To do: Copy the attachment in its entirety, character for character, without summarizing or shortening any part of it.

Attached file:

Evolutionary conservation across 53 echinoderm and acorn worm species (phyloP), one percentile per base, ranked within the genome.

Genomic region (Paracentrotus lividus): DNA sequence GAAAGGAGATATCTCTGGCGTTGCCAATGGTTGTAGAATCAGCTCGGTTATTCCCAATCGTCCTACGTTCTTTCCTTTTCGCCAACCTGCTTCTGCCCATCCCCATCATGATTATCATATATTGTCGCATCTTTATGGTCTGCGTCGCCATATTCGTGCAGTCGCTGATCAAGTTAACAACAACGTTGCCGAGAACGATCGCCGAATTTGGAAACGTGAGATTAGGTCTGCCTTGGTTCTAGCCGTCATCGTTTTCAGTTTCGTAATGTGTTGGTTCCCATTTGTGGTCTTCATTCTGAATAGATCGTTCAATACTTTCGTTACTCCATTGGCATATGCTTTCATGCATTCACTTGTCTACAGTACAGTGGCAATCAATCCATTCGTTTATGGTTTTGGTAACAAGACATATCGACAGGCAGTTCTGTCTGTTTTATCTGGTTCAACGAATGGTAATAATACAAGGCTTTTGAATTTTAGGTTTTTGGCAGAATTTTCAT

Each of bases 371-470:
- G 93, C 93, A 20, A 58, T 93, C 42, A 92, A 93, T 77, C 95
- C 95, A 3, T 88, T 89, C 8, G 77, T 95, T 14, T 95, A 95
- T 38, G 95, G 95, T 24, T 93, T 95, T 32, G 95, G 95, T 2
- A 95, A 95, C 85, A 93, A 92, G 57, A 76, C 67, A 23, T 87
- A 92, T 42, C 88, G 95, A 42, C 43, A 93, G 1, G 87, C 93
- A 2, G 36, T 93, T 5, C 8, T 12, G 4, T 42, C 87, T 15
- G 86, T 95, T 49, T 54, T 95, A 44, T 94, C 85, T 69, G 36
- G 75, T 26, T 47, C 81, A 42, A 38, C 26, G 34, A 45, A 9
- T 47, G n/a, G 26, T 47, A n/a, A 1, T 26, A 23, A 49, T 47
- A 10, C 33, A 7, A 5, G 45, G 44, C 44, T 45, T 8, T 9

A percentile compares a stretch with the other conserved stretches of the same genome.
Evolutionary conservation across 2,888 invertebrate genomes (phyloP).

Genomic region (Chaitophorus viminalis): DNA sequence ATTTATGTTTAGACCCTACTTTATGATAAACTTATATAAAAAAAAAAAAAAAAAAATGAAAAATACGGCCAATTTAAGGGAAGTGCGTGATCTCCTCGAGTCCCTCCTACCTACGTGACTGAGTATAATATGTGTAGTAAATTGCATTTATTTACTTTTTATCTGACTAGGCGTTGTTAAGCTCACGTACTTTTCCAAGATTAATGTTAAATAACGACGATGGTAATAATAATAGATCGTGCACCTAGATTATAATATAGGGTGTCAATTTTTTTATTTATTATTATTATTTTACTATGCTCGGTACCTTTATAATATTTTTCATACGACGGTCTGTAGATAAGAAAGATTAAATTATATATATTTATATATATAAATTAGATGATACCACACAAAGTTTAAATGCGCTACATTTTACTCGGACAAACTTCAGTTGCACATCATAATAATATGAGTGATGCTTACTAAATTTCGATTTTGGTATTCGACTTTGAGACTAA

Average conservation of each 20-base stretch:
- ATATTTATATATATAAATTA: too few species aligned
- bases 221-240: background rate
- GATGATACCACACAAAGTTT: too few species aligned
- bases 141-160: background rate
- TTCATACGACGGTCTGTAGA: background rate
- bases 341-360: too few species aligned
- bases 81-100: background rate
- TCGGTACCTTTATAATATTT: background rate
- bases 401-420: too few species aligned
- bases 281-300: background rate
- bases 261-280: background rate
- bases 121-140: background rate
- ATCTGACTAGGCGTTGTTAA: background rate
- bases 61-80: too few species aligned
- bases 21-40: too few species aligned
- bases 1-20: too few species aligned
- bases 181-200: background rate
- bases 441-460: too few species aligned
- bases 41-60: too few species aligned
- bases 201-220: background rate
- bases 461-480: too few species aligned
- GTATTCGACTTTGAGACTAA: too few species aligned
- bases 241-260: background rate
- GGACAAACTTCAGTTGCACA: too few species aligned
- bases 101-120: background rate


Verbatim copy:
Evolutionary conservation across 53 echinoderm and acorn worm species (phyloP), one percentile per base, ranked within the genome.

Genomic region (Paracentrotus lividus): DNA sequence GAAAGGAGATATCTCTGGCGTTGCCAATGGTTGTAGAATCAGCTCGGTTATTCCCAATCGTCCTACGTTCTTTCCTTTTCGCCAACCTGCTTCTGCCCATCCCCATCATGATTATCATATATTGTCGCATCTTTATGGTCTGCGTCGCCATATTCGTGCAGTCGCTGATCAAGTTAACAACAACGTTGCCGAGAACGATCGCCGAATTTGGAAACGTGAGATTAGGTCTGCCTTGGTTCTAGCCGTCATCGTTTTCAGTTTCGTAATGTGTTGGTTCCCATTTGTGGTCTTCATTCTGAATAGATCGTTCAATACTTTCGTTACTCCATTGGCATATGCTTTCATGCATTCACTTGTCTACAGTACAGTGGCAATCAATCCATTCGTTTATGGTTTTGGTAACAAGACATATCGACAGGCAGTTCTGTCTGTTTTATCTGGTTCAACGAATGGTAATAATACAAGGCTTTTGAATTTTAGGTTTTTGGCAGAATTTTCAT

Each of bases 371-470:
- G 93, C 93, A 20, A 58, T 93, C 42, A 92, A 93, T 77, C 95
- C 95, A 3, T 88, T 89, C 8, G 77, T 95, T 14, T 95, A 95
- T 38, G 95, G 95, T 24, T 93, T 95, T 32, G 95, G 95, T 2
- A 95, A 95, C 85, A 93, A 92, G 57, A 76, C 67, A 23, T 87
- A 92, T 42, C 88, G 95, A 42, C 43, A 93, G 1, G 87, C 93
- A 2, G 36, T 93, T 5, C 8, T 12, G 4, T 42, C 87, T 15
- G 86, T 95, T 49, T 54, T 95, A 44, T 94, C 85, T 69, G 36
- G 75, T 26, T 47, C 81, A 42, A 38, C 26, G 34, A 45, A 9
- T 47, G n/a, G 26, T 47, A n/a, A 1, T 26, A 23, A 49, T 47
- A 10, C 33, A 7, A 5, G 45, G 44, C 44, T 45, T 8, T 9

A percentile compares a stretch with the other conserved stretches of the same genome.
Evolutionary conservation across 2,888 invertebrate genomes (phyloP).

Genomic region (Chaitophorus viminalis): DNA sequence ATTTATGTTTAGACCCTACTTTATGATAAACTTATATAAAAAAAAAAAAAAAAAAATGAAAAATACGGCCAATTTAAGGGAAGTGCGTGATCTCCTCGAGTCCCTCCTACCTACGTGACTGAGTATAATATGTGTAGTAAATTGCATTTATTTACTTTTTATCTGACTAGGCGTTGTTAAGCTCACGTACTTTTCCAAGATTAATGTTAAATAACGACGATGGTAATAATAATAGATCGTGCACCTAGATTATAATATAGGGTGTCAATTTTTTTATTTATTATTATTATTTTACTATGCTCGGTACCTTTATAATATTTTTCATACGACGGTCTGTAGATAAGAAAGATTAAATTATATATATTTATATATATAAATTAGATGATACCACACAAAGTTTAAATGCGCTACATTTTACTCGGACAAACTTCAGTTGCACATCATAATAATATGAGTGATGCTTACTAAATTTCGATTTTGGTATTCGACTTTGAGACTAA

Average conservation of each 20-base stretch:
- ATATTTATATATATAAATTA: too few species aligned
- bases 221-240: background rate
- GATGATACCACACAAAGTTT: too few species aligned
- bases 141-160: background rate
- TTCATACGACGGTCTGTAGA: background rate
- bases 341-360: too few species aligned
- bases 81-100: background rate
- TCGGTACCTTTATAATATTT: background rate
- bases 401-420: too few species aligned
- bases 281-300: background rate
- bases 261-280: background rate
- bases 121-140: background rate
- ATCTGACTAGGCGTTGTTAA: background rate
- bases 61-80: too few species aligned
- bases 21-40: too few species aligned
- bases 1-20: too few species aligned
- bases 181-200: background rate
- bases 441-460: too few species aligned
- bases 41-60: too few species aligned
- bases 201-220: background rate
- bases 461-480: too few species aligned
- GTATTCGACTTTGAGACTAA: too few species aligned
- bases 241-260: background rate
- GGACAAACTTCAGTTGCACA: too few species aligned
- bases 101-120: background rate